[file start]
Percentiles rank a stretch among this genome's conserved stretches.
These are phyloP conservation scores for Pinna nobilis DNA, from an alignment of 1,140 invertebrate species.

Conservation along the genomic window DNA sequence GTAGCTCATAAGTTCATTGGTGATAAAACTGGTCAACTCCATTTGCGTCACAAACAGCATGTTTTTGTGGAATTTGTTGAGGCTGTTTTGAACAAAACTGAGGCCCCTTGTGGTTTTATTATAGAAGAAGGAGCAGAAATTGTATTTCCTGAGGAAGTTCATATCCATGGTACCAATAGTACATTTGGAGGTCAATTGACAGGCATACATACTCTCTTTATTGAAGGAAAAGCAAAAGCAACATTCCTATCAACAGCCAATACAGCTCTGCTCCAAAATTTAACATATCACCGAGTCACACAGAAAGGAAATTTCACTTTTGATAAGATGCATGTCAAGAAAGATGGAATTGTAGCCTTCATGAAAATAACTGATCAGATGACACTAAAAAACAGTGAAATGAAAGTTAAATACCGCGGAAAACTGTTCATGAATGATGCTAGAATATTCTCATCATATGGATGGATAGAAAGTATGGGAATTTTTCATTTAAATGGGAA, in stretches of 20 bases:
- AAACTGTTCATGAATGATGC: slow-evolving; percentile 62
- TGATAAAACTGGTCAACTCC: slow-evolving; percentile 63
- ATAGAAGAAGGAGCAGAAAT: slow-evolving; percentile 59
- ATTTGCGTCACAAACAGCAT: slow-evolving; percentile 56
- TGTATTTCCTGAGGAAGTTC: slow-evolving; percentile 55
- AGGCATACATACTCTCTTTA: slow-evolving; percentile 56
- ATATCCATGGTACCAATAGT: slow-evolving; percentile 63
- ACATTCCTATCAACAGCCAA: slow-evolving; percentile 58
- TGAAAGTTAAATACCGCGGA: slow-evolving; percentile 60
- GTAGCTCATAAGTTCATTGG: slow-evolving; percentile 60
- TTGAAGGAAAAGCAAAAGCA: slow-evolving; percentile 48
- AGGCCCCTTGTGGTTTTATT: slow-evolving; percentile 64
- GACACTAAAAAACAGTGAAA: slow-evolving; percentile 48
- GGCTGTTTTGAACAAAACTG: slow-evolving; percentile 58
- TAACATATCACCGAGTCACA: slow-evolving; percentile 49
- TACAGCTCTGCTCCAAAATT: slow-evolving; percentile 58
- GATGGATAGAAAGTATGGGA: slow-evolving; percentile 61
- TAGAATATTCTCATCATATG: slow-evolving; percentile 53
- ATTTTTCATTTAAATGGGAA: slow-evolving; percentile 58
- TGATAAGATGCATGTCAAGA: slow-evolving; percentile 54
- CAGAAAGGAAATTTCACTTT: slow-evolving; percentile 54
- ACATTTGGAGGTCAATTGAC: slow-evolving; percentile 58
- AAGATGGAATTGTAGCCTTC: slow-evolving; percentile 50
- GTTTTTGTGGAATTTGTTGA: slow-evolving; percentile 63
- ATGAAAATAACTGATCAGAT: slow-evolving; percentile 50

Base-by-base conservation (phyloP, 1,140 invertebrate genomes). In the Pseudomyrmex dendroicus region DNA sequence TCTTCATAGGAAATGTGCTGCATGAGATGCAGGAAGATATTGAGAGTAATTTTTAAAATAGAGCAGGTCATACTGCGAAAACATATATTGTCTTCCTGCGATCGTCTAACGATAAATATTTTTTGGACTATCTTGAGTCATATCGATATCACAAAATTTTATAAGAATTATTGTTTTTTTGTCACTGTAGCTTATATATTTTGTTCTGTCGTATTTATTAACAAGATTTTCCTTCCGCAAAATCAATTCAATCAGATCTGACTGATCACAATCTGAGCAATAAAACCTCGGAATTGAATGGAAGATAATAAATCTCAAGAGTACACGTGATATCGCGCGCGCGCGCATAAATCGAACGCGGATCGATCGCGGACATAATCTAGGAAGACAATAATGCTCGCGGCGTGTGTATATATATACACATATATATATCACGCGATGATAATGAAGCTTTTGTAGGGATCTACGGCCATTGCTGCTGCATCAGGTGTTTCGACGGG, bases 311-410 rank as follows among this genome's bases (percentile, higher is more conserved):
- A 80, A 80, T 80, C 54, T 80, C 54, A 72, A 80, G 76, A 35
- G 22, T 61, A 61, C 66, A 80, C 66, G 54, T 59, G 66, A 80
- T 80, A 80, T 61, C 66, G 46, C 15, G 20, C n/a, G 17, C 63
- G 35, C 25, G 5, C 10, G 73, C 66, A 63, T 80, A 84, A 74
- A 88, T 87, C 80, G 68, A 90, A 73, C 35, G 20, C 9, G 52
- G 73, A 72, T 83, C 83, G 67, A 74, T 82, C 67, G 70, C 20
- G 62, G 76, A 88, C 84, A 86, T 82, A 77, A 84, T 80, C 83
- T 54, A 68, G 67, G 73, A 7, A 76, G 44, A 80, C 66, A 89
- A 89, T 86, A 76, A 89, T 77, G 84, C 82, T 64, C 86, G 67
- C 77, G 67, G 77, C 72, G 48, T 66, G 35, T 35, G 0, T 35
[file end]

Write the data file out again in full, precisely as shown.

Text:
Percentiles rank a stretch among this genome's conserved stretches.
These are phyloP conservation scores for Pinna nobilis DNA, from an alignment of 1,140 invertebrate species.

Conservation along the genomic window DNA sequence GTAGCTCATAAGTTCATTGGTGATAAAACTGGTCAACTCCATTTGCGTCACAAACAGCATGTTTTTGTGGAATTTGTTGAGGCTGTTTTGAACAAAACTGAGGCCCCTTGTGGTTTTATTATAGAAGAAGGAGCAGAAATTGTATTTCCTGAGGAAGTTCATATCCATGGTACCAATAGTACATTTGGAGGTCAATTGACAGGCATACATACTCTCTTTATTGAAGGAAAAGCAAAAGCAACATTCCTATCAACAGCCAATACAGCTCTGCTCCAAAATTTAACATATCACCGAGTCACACAGAAAGGAAATTTCACTTTTGATAAGATGCATGTCAAGAAAGATGGAATTGTAGCCTTCATGAAAATAACTGATCAGATGACACTAAAAAACAGTGAAATGAAAGTTAAATACCGCGGAAAACTGTTCATGAATGATGCTAGAATATTCTCATCATATGGATGGATAGAAAGTATGGGAATTTTTCATTTAAATGGGAA, in stretches of 20 bases:
- AAACTGTTCATGAATGATGC: slow-evolving; percentile 62
- TGATAAAACTGGTCAACTCC: slow-evolving; percentile 63
- ATAGAAGAAGGAGCAGAAAT: slow-evolving; percentile 59
- ATTTGCGTCACAAACAGCAT: slow-evolving; percentile 56
- TGTATTTCCTGAGGAAGTTC: slow-evolving; percentile 55
- AGGCATACATACTCTCTTTA: slow-evolving; percentile 56
- ATATCCATGGTACCAATAGT: slow-evolving; percentile 63
- ACATTCCTATCAACAGCCAA: slow-evolving; percentile 58
- TGAAAGTTAAATACCGCGGA: slow-evolving; percentile 60
- GTAGCTCATAAGTTCATTGG: slow-evolving; percentile 60
- TTGAAGGAAAAGCAAAAGCA: slow-evolving; percentile 48
- AGGCCCCTTGTGGTTTTATT: slow-evolving; percentile 64
- GACACTAAAAAACAGTGAAA: slow-evolving; percentile 48
- GGCTGTTTTGAACAAAACTG: slow-evolving; percentile 58
- TAACATATCACCGAGTCACA: slow-evolving; percentile 49
- TACAGCTCTGCTCCAAAATT: slow-evolving; percentile 58
- GATGGATAGAAAGTATGGGA: slow-evolving; percentile 61
- TAGAATATTCTCATCATATG: slow-evolving; percentile 53
- ATTTTTCATTTAAATGGGAA: slow-evolving; percentile 58
- TGATAAGATGCATGTCAAGA: slow-evolving; percentile 54
- CAGAAAGGAAATTTCACTTT: slow-evolving; percentile 54
- ACATTTGGAGGTCAATTGAC: slow-evolving; percentile 58
- AAGATGGAATTGTAGCCTTC: slow-evolving; percentile 50
- GTTTTTGTGGAATTTGTTGA: slow-evolving; percentile 63
- ATGAAAATAACTGATCAGAT: slow-evolving; percentile 50

Base-by-base conservation (phyloP, 1,140 invertebrate genomes). In the Pseudomyrmex dendroicus region DNA sequence TCTTCATAGGAAATGTGCTGCATGAGATGCAGGAAGATATTGAGAGTAATTTTTAAAATAGAGCAGGTCATACTGCGAAAACATATATTGTCTTCCTGCGATCGTCTAACGATAAATATTTTTTGGACTATCTTGAGTCATATCGATATCACAAAATTTTATAAGAATTATTGTTTTTTTGTCACTGTAGCTTATATATTTTGTTCTGTCGTATTTATTAACAAGATTTTCCTTCCGCAAAATCAATTCAATCAGATCTGACTGATCACAATCTGAGCAATAAAACCTCGGAATTGAATGGAAGATAATAAATCTCAAGAGTACACGTGATATCGCGCGCGCGCGCATAAATCGAACGCGGATCGATCGCGGACATAATCTAGGAAGACAATAATGCTCGCGGCGTGTGTATATATATACACATATATATATCACGCGATGATAATGAAGCTTTTGTAGGGATCTACGGCCATTGCTGCTGCATCAGGTGTTTCGACGGG, bases 311-410 rank as follows among this genome's bases (percentile, higher is more conserved):
- A 80, A 80, T 80, C 54, T 80, C 54, A 72, A 80, G 76, A 35
- G 22, T 61, A 61, C 66, A 80, C 66, G 54, T 59, G 66, A 80
- T 80, A 80, T 61, C 66, G 46, C 15, G 20, C n/a, G 17, C 63
- G 35, C 25, G 5, C 10, G 73, C 66, A 63, T 80, A 84, A 74
- A 88, T 87, C 80, G 68, A 90, A 73, C 35, G 20, C 9, G 52
- G 73, A 72, T 83, C 83, G 67, A 74, T 82, C 67, G 70, C 20
- G 62, G 76, A 88, C 84, A 86, T 82, A 77, A 84, T 80, C 83
- T 54, A 68, G 67, G 73, A 7, A 76, G 44, A 80, C 66, A 89
- A 89, T 86, A 76, A 89, T 77, G 84, C 82, T 64, C 86, G 67
- C 77, G 67, G 77, C 72, G 48, T 66, G 35, T 35, G 0, T 35